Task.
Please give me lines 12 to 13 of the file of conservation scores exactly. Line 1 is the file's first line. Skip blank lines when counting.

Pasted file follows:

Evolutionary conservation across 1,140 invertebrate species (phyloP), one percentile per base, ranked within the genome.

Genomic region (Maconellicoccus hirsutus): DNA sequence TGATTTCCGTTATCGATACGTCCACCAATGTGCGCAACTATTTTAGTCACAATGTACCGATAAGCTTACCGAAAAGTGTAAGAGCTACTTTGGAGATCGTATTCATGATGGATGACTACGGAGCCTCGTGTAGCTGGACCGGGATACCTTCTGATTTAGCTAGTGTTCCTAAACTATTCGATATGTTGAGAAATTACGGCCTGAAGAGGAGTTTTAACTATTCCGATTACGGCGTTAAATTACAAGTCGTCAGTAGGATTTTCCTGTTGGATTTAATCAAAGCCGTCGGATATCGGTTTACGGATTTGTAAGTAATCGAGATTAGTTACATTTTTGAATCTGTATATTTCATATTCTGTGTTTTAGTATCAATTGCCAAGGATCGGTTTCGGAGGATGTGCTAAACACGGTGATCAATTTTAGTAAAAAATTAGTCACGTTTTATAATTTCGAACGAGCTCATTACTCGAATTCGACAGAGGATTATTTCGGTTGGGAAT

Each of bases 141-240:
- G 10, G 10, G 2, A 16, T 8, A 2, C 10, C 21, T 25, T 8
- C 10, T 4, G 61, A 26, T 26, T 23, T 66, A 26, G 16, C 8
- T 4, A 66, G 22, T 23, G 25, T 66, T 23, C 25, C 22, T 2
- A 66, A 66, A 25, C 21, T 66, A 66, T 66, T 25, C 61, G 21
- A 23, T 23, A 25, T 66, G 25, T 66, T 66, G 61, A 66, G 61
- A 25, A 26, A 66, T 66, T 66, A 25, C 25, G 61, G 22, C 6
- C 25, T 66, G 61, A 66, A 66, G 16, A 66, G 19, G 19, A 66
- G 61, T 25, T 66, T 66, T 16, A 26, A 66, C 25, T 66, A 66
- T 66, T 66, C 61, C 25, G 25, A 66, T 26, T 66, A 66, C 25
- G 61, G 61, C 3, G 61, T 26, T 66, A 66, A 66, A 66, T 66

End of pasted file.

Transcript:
- T 66, T 66, C 61, C 25, G 25, A 66, T 26, T 66, A 66, C 25
- G 61, G 61, C 3, G 61, T 26, T 66, A 66, A 66, A 66, T 66